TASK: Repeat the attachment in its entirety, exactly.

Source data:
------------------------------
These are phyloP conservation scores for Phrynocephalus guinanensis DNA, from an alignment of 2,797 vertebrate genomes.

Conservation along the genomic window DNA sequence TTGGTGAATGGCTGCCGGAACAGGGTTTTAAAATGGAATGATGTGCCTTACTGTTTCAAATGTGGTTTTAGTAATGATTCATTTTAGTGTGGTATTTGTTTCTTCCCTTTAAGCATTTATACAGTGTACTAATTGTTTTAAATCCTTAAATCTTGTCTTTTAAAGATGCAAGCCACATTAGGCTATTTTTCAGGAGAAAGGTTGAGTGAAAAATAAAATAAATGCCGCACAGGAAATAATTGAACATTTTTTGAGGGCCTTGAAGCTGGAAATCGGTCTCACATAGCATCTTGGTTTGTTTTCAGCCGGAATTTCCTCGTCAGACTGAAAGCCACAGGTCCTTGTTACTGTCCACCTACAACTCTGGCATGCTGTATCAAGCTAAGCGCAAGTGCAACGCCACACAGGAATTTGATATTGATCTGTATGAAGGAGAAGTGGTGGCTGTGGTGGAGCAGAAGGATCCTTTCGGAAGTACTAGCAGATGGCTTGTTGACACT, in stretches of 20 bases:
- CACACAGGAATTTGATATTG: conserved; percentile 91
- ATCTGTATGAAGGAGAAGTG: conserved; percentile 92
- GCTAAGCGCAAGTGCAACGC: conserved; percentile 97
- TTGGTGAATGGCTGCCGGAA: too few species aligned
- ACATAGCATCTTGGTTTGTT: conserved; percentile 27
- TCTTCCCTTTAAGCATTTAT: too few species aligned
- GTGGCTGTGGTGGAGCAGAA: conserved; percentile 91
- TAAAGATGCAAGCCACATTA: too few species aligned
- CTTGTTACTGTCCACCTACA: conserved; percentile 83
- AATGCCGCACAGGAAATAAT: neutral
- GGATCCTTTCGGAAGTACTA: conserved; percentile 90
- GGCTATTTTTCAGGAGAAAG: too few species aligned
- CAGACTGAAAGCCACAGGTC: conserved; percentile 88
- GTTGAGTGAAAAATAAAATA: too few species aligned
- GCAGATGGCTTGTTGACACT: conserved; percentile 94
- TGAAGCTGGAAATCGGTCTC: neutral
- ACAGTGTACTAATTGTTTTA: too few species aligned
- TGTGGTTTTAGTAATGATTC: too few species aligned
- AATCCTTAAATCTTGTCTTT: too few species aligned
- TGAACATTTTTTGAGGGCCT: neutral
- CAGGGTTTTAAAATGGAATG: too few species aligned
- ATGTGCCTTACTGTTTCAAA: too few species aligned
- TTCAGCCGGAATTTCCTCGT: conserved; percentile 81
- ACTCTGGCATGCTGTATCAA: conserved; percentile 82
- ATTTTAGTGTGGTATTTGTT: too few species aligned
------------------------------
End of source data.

These are phyloP conservation scores for Phrynocephalus guinanensis DNA, from an alignment of 2,797 vertebrate genomes.

Conservation along the genomic window DNA sequence TTGGTGAATGGCTGCCGGAACAGGGTTTTAAAATGGAATGATGTGCCTTACTGTTTCAAATGTGGTTTTAGTAATGATTCATTTTAGTGTGGTATTTGTTTCTTCCCTTTAAGCATTTATACAGTGTACTAATTGTTTTAAATCCTTAAATCTTGTCTTTTAAAGATGCAAGCCACATTAGGCTATTTTTCAGGAGAAAGGTTGAGTGAAAAATAAAATAAATGCCGCACAGGAAATAATTGAACATTTTTTGAGGGCCTTGAAGCTGGAAATCGGTCTCACATAGCATCTTGGTTTGTTTTCAGCCGGAATTTCCTCGTCAGACTGAAAGCCACAGGTCCTTGTTACTGTCCACCTACAACTCTGGCATGCTGTATCAAGCTAAGCGCAAGTGCAACGCCACACAGGAATTTGATATTGATCTGTATGAAGGAGAAGTGGTGGCTGTGGTGGAGCAGAAGGATCCTTTCGGAAGTACTAGCAGATGGCTTGTTGACACT, in stretches of 20 bases:
- CACACAGGAATTTGATATTG: conserved; percentile 91
- ATCTGTATGAAGGAGAAGTG: conserved; percentile 92
- GCTAAGCGCAAGTGCAACGC: conserved; percentile 97
- TTGGTGAATGGCTGCCGGAA: too few species aligned
- ACATAGCATCTTGGTTTGTT: conserved; percentile 27
- TCTTCCCTTTAAGCATTTAT: too few species aligned
- GTGGCTGTGGTGGAGCAGAA: conserved; percentile 91
- TAAAGATGCAAGCCACATTA: too few species aligned
- CTTGTTACTGTCCACCTACA: conserved; percentile 83
- AATGCCGCACAGGAAATAAT: neutral
- GGATCCTTTCGGAAGTACTA: conserved; percentile 90
- GGCTATTTTTCAGGAGAAAG: too few species aligned
- CAGACTGAAAGCCACAGGTC: conserved; percentile 88
- GTTGAGTGAAAAATAAAATA: too few species aligned
- GCAGATGGCTTGTTGACACT: conserved; percentile 94
- TGAAGCTGGAAATCGGTCTC: neutral
- ACAGTGTACTAATTGTTTTA: too few species aligned
- TGTGGTTTTAGTAATGATTC: too few species aligned
- AATCCTTAAATCTTGTCTTT: too few species aligned
- TGAACATTTTTTGAGGGCCT: neutral
- CAGGGTTTTAAAATGGAATG: too few species aligned
- ATGTGCCTTACTGTTTCAAA: too few species aligned
- TTCAGCCGGAATTTCCTCGT: conserved; percentile 81
- ACTCTGGCATGCTGTATCAA: conserved; percentile 82
- ATTTTAGTGTGGTATTTGTT: too few species aligned